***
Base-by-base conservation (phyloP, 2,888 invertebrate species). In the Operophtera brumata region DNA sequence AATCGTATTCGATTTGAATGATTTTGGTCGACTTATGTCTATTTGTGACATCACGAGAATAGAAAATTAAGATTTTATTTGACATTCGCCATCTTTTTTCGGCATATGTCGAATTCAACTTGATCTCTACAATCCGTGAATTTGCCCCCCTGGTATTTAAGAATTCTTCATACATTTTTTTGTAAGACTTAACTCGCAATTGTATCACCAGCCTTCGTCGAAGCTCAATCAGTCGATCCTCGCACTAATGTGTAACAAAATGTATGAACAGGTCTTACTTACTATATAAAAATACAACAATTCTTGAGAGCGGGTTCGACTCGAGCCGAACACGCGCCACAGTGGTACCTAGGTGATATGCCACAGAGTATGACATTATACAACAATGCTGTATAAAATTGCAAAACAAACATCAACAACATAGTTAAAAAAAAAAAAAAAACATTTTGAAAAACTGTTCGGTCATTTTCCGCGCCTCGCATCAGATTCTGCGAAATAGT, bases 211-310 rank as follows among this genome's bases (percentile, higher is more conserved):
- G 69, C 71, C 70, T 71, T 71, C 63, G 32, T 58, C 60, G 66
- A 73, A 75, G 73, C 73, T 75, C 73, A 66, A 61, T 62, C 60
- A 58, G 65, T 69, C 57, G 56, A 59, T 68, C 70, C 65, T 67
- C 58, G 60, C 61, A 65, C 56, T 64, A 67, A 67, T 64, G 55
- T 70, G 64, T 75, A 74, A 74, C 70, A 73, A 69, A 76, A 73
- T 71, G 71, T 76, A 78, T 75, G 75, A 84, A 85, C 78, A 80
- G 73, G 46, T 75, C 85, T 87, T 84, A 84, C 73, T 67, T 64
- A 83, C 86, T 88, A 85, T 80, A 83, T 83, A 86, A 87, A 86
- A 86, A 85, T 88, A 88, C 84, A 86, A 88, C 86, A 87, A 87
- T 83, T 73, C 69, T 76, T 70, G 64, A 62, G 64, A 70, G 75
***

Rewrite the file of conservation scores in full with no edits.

Base-by-base conservation (phyloP, 2,888 invertebrate species). In the Operophtera brumata region DNA sequence AATCGTATTCGATTTGAATGATTTTGGTCGACTTATGTCTATTTGTGACATCACGAGAATAGAAAATTAAGATTTTATTTGACATTCGCCATCTTTTTTCGGCATATGTCGAATTCAACTTGATCTCTACAATCCGTGAATTTGCCCCCCTGGTATTTAAGAATTCTTCATACATTTTTTTGTAAGACTTAACTCGCAATTGTATCACCAGCCTTCGTCGAAGCTCAATCAGTCGATCCTCGCACTAATGTGTAACAAAATGTATGAACAGGTCTTACTTACTATATAAAAATACAACAATTCTTGAGAGCGGGTTCGACTCGAGCCGAACACGCGCCACAGTGGTACCTAGGTGATATGCCACAGAGTATGACATTATACAACAATGCTGTATAAAATTGCAAAACAAACATCAACAACATAGTTAAAAAAAAAAAAAAAACATTTTGAAAAACTGTTCGGTCATTTTCCGCGCCTCGCATCAGATTCTGCGAAATAGT, bases 211-310 rank as follows among this genome's bases (percentile, higher is more conserved):
- G 69, C 71, C 70, T 71, T 71, C 63, G 32, T 58, C 60, G 66
- A 73, A 75, G 73, C 73, T 75, C 73, A 66, A 61, T 62, C 60
- A 58, G 65, T 69, C 57, G 56, A 59, T 68, C 70, C 65, T 67
- C 58, G 60, C 61, A 65, C 56, T 64, A 67, A 67, T 64, G 55
- T 70, G 64, T 75, A 74, A 74, C 70, A 73, A 69, A 76, A 73
- T 71, G 71, T 76, A 78, T 75, G 75, A 84, A 85, C 78, A 80
- G 73, G 46, T 75, C 85, T 87, T 84, A 84, C 73, T 67, T 64
- A 83, C 86, T 88, A 85, T 80, A 83, T 83, A 86, A 87, A 86
- A 86, A 85, T 88, A 88, C 84, A 86, A 88, C 86, A 87, A 87
- T 83, T 73, C 69, T 76, T 70, G 64, A 62, G 64, A 70, G 75